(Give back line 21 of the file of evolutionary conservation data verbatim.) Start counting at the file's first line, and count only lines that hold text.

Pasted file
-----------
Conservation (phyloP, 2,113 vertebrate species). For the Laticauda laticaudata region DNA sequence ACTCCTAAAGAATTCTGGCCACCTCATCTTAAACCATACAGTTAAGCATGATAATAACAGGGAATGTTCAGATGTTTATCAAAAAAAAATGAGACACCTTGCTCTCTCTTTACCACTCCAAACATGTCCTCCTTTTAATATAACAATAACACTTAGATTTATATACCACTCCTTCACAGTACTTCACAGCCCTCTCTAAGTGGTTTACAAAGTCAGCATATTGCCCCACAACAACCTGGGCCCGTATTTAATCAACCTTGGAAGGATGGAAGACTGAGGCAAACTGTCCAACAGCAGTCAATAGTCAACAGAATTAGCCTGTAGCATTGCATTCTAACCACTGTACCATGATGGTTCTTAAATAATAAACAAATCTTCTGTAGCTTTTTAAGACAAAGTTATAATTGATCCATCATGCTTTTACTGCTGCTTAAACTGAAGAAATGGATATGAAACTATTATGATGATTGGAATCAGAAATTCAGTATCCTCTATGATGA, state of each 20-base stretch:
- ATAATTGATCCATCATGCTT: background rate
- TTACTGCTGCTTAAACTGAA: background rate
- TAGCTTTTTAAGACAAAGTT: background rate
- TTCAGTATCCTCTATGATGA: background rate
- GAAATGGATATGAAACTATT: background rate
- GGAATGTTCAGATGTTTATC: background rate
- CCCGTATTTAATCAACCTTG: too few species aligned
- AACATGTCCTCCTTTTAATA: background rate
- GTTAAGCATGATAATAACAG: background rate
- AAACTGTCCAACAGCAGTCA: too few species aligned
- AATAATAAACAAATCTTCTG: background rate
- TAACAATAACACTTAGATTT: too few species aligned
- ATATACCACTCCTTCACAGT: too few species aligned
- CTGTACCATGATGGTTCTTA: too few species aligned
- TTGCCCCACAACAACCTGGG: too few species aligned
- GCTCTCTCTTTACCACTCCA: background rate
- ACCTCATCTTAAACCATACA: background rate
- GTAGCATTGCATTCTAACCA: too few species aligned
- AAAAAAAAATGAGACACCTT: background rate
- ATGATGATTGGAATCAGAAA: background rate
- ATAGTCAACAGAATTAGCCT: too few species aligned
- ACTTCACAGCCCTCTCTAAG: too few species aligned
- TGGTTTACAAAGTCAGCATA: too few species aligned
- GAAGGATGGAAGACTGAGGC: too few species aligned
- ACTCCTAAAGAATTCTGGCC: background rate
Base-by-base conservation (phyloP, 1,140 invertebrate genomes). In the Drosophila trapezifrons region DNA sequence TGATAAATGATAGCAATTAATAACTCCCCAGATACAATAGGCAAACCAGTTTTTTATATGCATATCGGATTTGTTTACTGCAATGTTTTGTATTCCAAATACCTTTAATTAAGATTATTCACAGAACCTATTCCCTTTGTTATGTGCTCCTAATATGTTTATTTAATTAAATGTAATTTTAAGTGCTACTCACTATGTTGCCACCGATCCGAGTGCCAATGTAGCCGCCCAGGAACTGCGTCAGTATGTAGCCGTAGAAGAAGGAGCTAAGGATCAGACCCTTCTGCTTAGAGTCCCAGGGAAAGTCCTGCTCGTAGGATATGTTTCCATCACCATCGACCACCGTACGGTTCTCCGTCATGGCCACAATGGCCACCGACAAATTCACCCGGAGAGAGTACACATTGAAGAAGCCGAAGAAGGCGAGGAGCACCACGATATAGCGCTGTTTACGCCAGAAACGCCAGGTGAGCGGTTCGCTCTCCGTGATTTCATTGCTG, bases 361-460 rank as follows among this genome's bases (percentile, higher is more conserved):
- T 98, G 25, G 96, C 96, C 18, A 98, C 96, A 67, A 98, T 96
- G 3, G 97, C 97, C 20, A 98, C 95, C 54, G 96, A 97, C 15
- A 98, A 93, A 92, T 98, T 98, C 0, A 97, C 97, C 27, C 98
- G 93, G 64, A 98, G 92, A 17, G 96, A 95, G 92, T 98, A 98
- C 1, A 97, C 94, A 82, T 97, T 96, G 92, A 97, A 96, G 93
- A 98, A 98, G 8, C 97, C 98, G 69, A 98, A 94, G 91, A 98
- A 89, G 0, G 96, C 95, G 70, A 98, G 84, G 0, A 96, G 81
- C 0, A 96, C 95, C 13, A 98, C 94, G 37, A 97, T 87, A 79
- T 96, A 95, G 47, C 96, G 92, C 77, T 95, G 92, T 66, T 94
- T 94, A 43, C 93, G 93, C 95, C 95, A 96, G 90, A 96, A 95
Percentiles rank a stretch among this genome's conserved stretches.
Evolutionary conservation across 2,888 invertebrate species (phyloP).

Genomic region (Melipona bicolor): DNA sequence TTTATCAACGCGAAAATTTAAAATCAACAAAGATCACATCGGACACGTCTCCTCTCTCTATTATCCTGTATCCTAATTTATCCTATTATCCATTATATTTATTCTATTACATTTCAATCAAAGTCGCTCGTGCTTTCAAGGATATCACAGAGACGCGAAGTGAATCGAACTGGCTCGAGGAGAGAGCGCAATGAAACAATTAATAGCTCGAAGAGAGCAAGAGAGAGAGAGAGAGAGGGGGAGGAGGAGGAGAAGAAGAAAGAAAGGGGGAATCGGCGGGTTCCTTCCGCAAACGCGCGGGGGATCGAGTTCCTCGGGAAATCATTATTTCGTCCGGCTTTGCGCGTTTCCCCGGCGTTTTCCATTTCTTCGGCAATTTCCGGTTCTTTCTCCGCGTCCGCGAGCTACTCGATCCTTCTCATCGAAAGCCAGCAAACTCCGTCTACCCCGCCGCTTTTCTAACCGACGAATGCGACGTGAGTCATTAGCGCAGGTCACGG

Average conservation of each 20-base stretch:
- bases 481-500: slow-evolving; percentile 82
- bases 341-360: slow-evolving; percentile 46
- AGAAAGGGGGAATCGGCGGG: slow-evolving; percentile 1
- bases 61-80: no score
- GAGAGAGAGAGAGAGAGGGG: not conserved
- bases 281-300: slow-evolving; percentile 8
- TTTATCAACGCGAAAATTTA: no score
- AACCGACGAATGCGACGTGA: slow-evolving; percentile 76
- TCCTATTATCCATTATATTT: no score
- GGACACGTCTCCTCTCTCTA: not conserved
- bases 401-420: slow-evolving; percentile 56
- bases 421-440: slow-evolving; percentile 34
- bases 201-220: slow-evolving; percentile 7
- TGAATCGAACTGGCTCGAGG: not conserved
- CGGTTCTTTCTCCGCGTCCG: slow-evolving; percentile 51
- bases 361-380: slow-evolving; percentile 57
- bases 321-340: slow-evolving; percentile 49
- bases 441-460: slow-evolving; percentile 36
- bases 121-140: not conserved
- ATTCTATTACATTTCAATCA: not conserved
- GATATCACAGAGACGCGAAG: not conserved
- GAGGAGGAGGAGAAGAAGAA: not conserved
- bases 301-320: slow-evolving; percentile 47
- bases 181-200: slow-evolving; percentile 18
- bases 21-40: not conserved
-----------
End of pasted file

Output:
- ATGATGATTGGAATCAGAAA: background rate